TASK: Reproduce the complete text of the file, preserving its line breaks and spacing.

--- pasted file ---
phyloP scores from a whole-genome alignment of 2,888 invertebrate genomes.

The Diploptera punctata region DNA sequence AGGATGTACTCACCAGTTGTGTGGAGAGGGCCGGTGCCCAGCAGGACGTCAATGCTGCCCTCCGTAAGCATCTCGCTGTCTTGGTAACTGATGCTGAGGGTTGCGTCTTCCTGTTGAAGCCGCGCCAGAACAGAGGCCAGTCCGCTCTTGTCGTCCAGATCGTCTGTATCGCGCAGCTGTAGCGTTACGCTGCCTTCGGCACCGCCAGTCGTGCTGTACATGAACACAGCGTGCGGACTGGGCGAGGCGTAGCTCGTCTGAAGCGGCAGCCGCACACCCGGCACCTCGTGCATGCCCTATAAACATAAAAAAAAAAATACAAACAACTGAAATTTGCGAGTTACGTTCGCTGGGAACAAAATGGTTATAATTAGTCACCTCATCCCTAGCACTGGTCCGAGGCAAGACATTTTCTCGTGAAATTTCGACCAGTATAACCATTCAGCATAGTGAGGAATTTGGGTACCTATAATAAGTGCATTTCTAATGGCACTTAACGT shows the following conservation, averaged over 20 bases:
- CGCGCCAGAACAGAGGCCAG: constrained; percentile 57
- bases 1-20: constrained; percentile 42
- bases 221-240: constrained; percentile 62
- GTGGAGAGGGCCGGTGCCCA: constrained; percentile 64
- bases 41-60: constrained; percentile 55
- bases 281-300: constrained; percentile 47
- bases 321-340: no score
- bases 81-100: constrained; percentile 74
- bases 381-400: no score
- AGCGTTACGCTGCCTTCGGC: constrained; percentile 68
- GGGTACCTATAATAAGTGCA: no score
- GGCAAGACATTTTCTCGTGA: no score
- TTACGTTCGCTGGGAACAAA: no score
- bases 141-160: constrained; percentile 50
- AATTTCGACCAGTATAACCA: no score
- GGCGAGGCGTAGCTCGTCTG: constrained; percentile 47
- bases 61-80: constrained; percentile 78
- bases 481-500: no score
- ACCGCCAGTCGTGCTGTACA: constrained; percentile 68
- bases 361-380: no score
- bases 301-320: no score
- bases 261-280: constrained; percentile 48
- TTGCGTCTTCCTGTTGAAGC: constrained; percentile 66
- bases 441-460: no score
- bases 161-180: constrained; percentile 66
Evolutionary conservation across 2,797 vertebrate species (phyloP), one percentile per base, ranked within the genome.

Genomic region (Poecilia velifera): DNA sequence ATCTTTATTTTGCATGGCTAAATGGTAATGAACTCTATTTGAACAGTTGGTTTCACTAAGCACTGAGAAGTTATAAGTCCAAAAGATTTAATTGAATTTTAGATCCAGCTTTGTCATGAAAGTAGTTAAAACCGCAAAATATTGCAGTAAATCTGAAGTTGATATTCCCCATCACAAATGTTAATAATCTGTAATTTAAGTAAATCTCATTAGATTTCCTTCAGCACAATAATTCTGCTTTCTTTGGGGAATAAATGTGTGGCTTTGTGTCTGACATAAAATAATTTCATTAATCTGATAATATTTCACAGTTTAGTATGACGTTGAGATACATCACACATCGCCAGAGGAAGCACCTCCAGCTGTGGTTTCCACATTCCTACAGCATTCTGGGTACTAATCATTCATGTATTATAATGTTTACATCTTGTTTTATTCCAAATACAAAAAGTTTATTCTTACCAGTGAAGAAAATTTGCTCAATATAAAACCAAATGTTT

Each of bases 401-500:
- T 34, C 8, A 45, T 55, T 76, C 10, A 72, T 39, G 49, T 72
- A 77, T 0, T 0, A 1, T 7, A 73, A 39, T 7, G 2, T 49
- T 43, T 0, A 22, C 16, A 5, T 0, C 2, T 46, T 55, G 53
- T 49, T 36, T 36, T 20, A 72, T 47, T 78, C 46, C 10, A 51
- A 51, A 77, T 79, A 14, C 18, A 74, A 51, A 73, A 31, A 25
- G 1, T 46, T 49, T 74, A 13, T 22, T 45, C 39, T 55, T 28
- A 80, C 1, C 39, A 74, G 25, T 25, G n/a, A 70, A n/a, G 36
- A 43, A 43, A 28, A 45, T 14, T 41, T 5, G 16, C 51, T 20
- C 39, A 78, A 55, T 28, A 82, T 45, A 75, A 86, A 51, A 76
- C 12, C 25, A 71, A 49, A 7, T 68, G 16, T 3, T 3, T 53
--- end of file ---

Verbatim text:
phyloP scores from a whole-genome alignment of 2,888 invertebrate genomes.

The Diploptera punctata region DNA sequence AGGATGTACTCACCAGTTGTGTGGAGAGGGCCGGTGCCCAGCAGGACGTCAATGCTGCCCTCCGTAAGCATCTCGCTGTCTTGGTAACTGATGCTGAGGGTTGCGTCTTCCTGTTGAAGCCGCGCCAGAACAGAGGCCAGTCCGCTCTTGTCGTCCAGATCGTCTGTATCGCGCAGCTGTAGCGTTACGCTGCCTTCGGCACCGCCAGTCGTGCTGTACATGAACACAGCGTGCGGACTGGGCGAGGCGTAGCTCGTCTGAAGCGGCAGCCGCACACCCGGCACCTCGTGCATGCCCTATAAACATAAAAAAAAAAATACAAACAACTGAAATTTGCGAGTTACGTTCGCTGGGAACAAAATGGTTATAATTAGTCACCTCATCCCTAGCACTGGTCCGAGGCAAGACATTTTCTCGTGAAATTTCGACCAGTATAACCATTCAGCATAGTGAGGAATTTGGGTACCTATAATAAGTGCATTTCTAATGGCACTTAACGT shows the following conservation, averaged over 20 bases:
- CGCGCCAGAACAGAGGCCAG: constrained; percentile 57
- bases 1-20: constrained; percentile 42
- bases 221-240: constrained; percentile 62
- GTGGAGAGGGCCGGTGCCCA: constrained; percentile 64
- bases 41-60: constrained; percentile 55
- bases 281-300: constrained; percentile 47
- bases 321-340: no score
- bases 81-100: constrained; percentile 74
- bases 381-400: no score
- AGCGTTACGCTGCCTTCGGC: constrained; percentile 68
- GGGTACCTATAATAAGTGCA: no score
- GGCAAGACATTTTCTCGTGA: no score
- TTACGTTCGCTGGGAACAAA: no score
- bases 141-160: constrained; percentile 50
- AATTTCGACCAGTATAACCA: no score
- GGCGAGGCGTAGCTCGTCTG: constrained; percentile 47
- bases 61-80: constrained; percentile 78
- bases 481-500: no score
- ACCGCCAGTCGTGCTGTACA: constrained; percentile 68
- bases 361-380: no score
- bases 301-320: no score
- bases 261-280: constrained; percentile 48
- TTGCGTCTTCCTGTTGAAGC: constrained; percentile 66
- bases 441-460: no score
- bases 161-180: constrained; percentile 66
Evolutionary conservation across 2,797 vertebrate species (phyloP), one percentile per base, ranked within the genome.

Genomic region (Poecilia velifera): DNA sequence ATCTTTATTTTGCATGGCTAAATGGTAATGAACTCTATTTGAACAGTTGGTTTCACTAAGCACTGAGAAGTTATAAGTCCAAAAGATTTAATTGAATTTTAGATCCAGCTTTGTCATGAAAGTAGTTAAAACCGCAAAATATTGCAGTAAATCTGAAGTTGATATTCCCCATCACAAATGTTAATAATCTGTAATTTAAGTAAATCTCATTAGATTTCCTTCAGCACAATAATTCTGCTTTCTTTGGGGAATAAATGTGTGGCTTTGTGTCTGACATAAAATAATTTCATTAATCTGATAATATTTCACAGTTTAGTATGACGTTGAGATACATCACACATCGCCAGAGGAAGCACCTCCAGCTGTGGTTTCCACATTCCTACAGCATTCTGGGTACTAATCATTCATGTATTATAATGTTTACATCTTGTTTTATTCCAAATACAAAAAGTTTATTCTTACCAGTGAAGAAAATTTGCTCAATATAAAACCAAATGTTT

Each of bases 401-500:
- T 34, C 8, A 45, T 55, T 76, C 10, A 72, T 39, G 49, T 72
- A 77, T 0, T 0, A 1, T 7, A 73, A 39, T 7, G 2, T 49
- T 43, T 0, A 22, C 16, A 5, T 0, C 2, T 46, T 55, G 53
- T 49, T 36, T 36, T 20, A 72, T 47, T 78, C 46, C 10, A 51
- A 51, A 77, T 79, A 14, C 18, A 74, A 51, A 73, A 31, A 25
- G 1, T 46, T 49, T 74, A 13, T 22, T 45, C 39, T 55, T 28
- A 80, C 1, C 39, A 74, G 25, T 25, G n/a, A 70, A n/a, G 36
- A 43, A 43, A 28, A 45, T 14, T 41, T 5, G 16, C 51, T 20
- C 39, A 78, A 55, T 28, A 82, T 45, A 75, A 86, A 51, A 76
- C 12, C 25, A 71, A 49, A 7, T 68, G 16, T 3, T 3, T 53